Interested in a cure for seizures? Here's where you can immediately help.

Feel free to share any of these posts. There are no copyrights on any of them, they are for anyone, anyplace, anytime for whatever reason. All of my love, from a man who just simply misses his son, and believes in the decency of people around the world,

**To reach the author of this blog Mike, the best email account is a silly one, but goes right to my phone. Technology is so cool. Its Thank you for reading this blog, and its been such a good project, in that it has helped others and me as well. May you all live life to the fullest, we have no idea when it shall be our last "dance."

With much love, I am proud of the Angelman Syndrome Foundation. If you can help them, and families with this condition, please consider donating to them at They are on Charity Navigator, and have done a phenomenal job over the years, on the awareness and research side.

Wednesday, September 7, 2011

Carrying Your Child's Casket-The Weight is on Your Heart, Not Your Shoulders

This past week I spent some time, just quietly reflecting at my son's grave, and walking to the Oak Tree that's about ten yards away. It overlooks so many graves, and often I think about those other parents, whom I sometimes meet there. A lot of time it is empty though, and that seems to be the feeling when sitting on a nearby bench, listening to the wind chimes that families have placed upon the trees branches. Death is an uncomfortable subject, its not like discussing a favorite basketball player's triple double, or that the weather appears to be changing. Its a word that is synonymous with pain, tears, love lost, dreams crushed, guilt, and gloom that just seems to be a albatross around your neck. Its always there, and as I looked upon the sheer number of graves on my last visit to where Tommy is buried, I was struck by the sheer amount of little ones whom have gone to God far too early. There are hundreds of them, and I spent some time reading them.

There's not a lot of information on them. A name. Dates of birth and the day that little boy or girl was called home. Some having sayings on them, and there are a few that provide some solace during these walks in this place, that is beautiful even in the midst of heart pulling pain. My son's grave is close to the memorial hall where his service was, and looking at that building, I don't think I'll ever be able to walk in there again. I remember the funeral director, whom I greatly admire, as she has a special needs child, closing his casket. It didn't make any noise, it was silence aside from the tears of family members falling down their cheeks. Carrying my son's casket out the room, and down into the waiting limo was so painful. It wasn't the weight of his remains or the coffin itself, rather it was the weight of the pain on my heart, and the rest of my family's.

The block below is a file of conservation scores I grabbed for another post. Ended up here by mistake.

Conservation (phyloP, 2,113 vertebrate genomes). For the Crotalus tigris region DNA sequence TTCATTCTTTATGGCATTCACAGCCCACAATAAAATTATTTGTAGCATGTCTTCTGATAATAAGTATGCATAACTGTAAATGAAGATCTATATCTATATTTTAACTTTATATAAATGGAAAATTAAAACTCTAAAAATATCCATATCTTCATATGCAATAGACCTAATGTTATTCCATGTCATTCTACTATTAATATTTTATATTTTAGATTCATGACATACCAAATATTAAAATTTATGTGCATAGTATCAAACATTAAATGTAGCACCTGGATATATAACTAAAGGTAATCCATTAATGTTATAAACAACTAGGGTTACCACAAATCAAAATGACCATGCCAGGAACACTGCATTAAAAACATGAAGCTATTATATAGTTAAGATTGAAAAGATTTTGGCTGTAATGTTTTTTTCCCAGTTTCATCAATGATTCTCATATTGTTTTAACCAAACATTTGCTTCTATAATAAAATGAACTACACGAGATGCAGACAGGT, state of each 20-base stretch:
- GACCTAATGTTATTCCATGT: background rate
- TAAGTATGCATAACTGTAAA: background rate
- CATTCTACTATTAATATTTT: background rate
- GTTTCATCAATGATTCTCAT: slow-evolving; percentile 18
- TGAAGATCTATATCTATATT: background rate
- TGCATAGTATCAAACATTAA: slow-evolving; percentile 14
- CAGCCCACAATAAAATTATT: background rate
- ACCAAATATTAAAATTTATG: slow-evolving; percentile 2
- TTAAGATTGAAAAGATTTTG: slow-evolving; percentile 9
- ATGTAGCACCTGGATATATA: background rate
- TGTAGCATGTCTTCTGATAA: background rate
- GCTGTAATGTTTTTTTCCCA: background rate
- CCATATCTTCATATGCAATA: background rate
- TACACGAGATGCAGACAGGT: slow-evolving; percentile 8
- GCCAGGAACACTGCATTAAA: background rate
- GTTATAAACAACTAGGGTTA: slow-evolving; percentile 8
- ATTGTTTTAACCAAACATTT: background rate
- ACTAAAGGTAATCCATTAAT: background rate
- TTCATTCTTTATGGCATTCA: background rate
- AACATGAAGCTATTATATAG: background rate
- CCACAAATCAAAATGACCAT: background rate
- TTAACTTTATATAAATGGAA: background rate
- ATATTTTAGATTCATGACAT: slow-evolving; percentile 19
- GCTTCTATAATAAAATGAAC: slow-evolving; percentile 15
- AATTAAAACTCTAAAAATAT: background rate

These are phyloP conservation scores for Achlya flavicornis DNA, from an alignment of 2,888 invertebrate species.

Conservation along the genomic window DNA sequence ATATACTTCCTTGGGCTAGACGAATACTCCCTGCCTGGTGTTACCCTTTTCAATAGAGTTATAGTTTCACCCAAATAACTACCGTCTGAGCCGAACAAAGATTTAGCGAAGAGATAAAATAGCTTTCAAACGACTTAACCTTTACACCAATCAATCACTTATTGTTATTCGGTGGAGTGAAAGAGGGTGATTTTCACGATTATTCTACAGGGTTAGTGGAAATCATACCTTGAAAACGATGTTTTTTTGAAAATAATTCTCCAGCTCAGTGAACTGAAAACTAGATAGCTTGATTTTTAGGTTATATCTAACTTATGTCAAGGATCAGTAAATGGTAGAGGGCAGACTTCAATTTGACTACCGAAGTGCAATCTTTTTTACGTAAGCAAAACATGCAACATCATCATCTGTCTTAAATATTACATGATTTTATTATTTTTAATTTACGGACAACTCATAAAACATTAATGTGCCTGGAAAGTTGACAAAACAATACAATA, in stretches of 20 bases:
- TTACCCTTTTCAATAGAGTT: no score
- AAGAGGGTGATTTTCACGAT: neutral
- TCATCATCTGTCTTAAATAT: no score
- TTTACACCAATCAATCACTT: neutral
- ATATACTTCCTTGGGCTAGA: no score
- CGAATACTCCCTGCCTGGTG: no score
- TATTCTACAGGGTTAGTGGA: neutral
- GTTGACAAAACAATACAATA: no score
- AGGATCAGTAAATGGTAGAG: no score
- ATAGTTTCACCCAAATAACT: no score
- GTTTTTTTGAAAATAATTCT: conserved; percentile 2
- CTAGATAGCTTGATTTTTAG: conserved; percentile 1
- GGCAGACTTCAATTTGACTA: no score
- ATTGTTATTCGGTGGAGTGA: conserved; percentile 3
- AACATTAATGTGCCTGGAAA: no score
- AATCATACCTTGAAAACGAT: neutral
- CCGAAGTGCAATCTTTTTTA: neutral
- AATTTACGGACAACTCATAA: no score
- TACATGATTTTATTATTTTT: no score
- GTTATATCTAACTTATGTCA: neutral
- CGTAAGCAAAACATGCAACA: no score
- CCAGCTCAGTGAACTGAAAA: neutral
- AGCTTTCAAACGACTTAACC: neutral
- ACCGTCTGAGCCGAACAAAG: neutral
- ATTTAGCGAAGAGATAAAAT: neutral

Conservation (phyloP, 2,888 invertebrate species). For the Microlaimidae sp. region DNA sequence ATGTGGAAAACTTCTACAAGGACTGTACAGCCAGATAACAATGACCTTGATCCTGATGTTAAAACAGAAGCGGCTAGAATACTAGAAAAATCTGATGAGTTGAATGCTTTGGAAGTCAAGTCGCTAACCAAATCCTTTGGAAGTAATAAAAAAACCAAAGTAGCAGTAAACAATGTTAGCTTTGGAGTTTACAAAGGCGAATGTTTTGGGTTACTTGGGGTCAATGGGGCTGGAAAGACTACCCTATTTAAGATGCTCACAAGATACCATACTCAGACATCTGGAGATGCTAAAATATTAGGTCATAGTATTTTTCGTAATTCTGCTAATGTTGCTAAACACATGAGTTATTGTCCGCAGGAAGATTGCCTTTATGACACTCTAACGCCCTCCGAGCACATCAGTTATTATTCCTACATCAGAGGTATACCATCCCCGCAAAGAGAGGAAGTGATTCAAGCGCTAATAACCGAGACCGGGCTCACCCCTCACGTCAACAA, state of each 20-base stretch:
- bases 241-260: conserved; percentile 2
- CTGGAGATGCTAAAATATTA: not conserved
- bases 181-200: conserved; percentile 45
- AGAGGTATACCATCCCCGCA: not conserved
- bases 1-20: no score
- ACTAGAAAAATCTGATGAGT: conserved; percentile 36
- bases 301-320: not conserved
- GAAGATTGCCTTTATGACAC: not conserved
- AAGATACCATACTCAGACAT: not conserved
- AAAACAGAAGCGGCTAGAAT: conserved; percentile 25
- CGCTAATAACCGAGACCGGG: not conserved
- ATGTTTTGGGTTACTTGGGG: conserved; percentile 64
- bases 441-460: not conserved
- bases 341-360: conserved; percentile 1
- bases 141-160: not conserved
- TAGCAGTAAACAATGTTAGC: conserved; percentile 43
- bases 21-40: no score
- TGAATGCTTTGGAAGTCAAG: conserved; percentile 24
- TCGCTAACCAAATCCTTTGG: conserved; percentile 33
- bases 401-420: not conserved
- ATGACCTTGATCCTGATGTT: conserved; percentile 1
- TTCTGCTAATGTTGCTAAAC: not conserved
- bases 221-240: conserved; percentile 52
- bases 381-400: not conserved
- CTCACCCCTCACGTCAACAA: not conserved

There are families right now going through this same experience. They are having to bury their loved, cherished babies. The pain of picking out clothes, coffins, and shoes and toys to be buried along with their child is a punch to their soul right now. They are going to have to make arrangements that they never could be prepared for, and may they find comfort one day in walking around where their little one rests. I never thought a graveyard could be a place to find refuge, but it is. I have seen all of the markers, and know that I am not alone, nor are these families whom recently have had to go down this road that no one wants to. At Tommy's grave, I have witnessed kindness, such as a young man putting back the flags after a storm. Hopping off his bicycle, in the middle of a workout, he didn't see me or anyone else. Yet I saw this act, and it made me smile, as it provided hope. The gentlemen whom tend this area are kind folks, and I am thankful for them keeping this area a sanctuary of reflection, that involves tears, depression, but also some smiles looking back at my boy's life. May these families find this to be the case one day, because while the pain will never go away, may they realize that they are not alone.

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